This Derwent Valley day drive itinerary goes inland from Hobart to the picturesque valley from which it got its name.
A very pleasant day of historic villages, wilderness rainforest, spectacular waterfalls and rural scenery make this an essential part of your Tasmania itinerary.
This drive will get you off the main roads, and take you in a loop through the contrasts that are the essence of rural Tasmania.
The area was settled in 1807 when the first of the 544 migrants resettled from Norfolk Island arrived in Tasmania.
Contact with the Derwent Valley was by ferry until the first road connecting New Norfolk to Hobart was built in 1818. It is along this very scenic riverside road you will travel as you drive into the valley.
The Derwent Valley is a major rural, sheep and hop growing region. The tall buildings with the “hat” on the top are Oast Houses – used for drying hops for beer making.
This drive will take you in a loop through wilderness, farming and historic parts of Tasmania. Drive north from Hobart on the A1, and at Granton stay on the west side of the river and follow it on the A10 towards New Norfolk and Queenstown.
The road runs right beside the River and the reflections are quite beautiful on a still day.
New Norfolk is an historic village, claiming Tasmania’s oldest Anglican Church (St. Matthews) and also the Bush Inn Hotel, The hotel claims to be Australia’s oldest hotel serving in the same building.
The Bush Inn first opened in 1815 and has been continuously using the same license to serve liquor since 1825.
At New Norfolk, do not cross the river, but instead take the B62 road as it winds along the west bank of the Derwent.
Situated about midway between New Norfolk and Bushy Park on the B62 road, the Salmon Ponds is the site of the first introduction of trout into Australia in 1864.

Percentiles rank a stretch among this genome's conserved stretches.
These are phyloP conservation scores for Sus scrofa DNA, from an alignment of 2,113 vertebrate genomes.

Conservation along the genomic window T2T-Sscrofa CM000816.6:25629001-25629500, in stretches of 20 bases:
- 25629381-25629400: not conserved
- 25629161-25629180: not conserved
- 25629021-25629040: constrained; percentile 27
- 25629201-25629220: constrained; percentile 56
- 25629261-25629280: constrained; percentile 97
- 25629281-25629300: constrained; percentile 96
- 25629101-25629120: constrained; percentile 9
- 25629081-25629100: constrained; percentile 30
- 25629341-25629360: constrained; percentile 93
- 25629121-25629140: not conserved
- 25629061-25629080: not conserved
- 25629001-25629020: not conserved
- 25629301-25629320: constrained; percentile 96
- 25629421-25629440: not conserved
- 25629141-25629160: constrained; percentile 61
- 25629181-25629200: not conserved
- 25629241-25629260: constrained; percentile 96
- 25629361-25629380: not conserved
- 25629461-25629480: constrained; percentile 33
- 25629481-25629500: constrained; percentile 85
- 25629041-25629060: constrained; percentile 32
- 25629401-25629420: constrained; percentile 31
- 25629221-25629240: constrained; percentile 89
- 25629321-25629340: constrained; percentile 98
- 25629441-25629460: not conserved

It is well worth a visit with the trout fishing museum being of great interest. It is open every day.
When the road T-joins the B61 at Bushy Park, turn left and follow the Gordon River Road (B61) as the scenery changes from farmland to bush between Glenora and Westerway.
At Westerway, the B61 takes a left hand turn through the village. Stay on the B61 as it winds its way along the banks of the Tyenna River, through the gorge and out onto the flatland at National Park.
Watch for the turnoff to the right onto the Lake Dobson Rd. and drive over the bridge over the Tyenna River and enter Mt. Field National Park.
Along with Freycinet National Park, Mt. Field is the oldest declared National Park in Australia (1916). Russell Falls was set aside as Tasmania’s first nature reserve in 1885.
Russell Falls – Mt Field National Park
The Visitor Centre at the gates of the park is excellent, and there are barbecue and picnic facilities for public use.
Take the walks in to Russell Falls (handicap access), and if you really want to make a hike of it, go on to Lady Barron and Horsehoe Falls.
You can walk as little as half an hour, or as long as 3 or 4 hours on the well maintained tracks. This is a wonderful rainforest experience just 90 minutes from Hobart, and arguably the best forest walk in Tasmania. The Russell Falls track is handicap access.
Lake Dobson – Mt. Field National Park
For some excellent alpine walking, drive up the Lake Dobson Road. There are wonderful walks in the area at the end of the road, from the Lake Dobson circuit walk to the longer trek to Tarn Shelf.
Historic Hamilton Village
Leaving National Park, retrace your route to Westerway, turning left onto the Ellendale Road.
Stay on the Ellendale Road as it winds through farmland and forest and cross Meadowbank Lake before joining the A10 Lyell Highway.
Turn right onto the A10 and drive into Hamilton. Watch out for sheep on the road.
A great place for lunch, morning or afternoon tea is the Glen Clyde House in Hamilton. Their gift shop and craft gallery has some excellent, individually crafted unique items.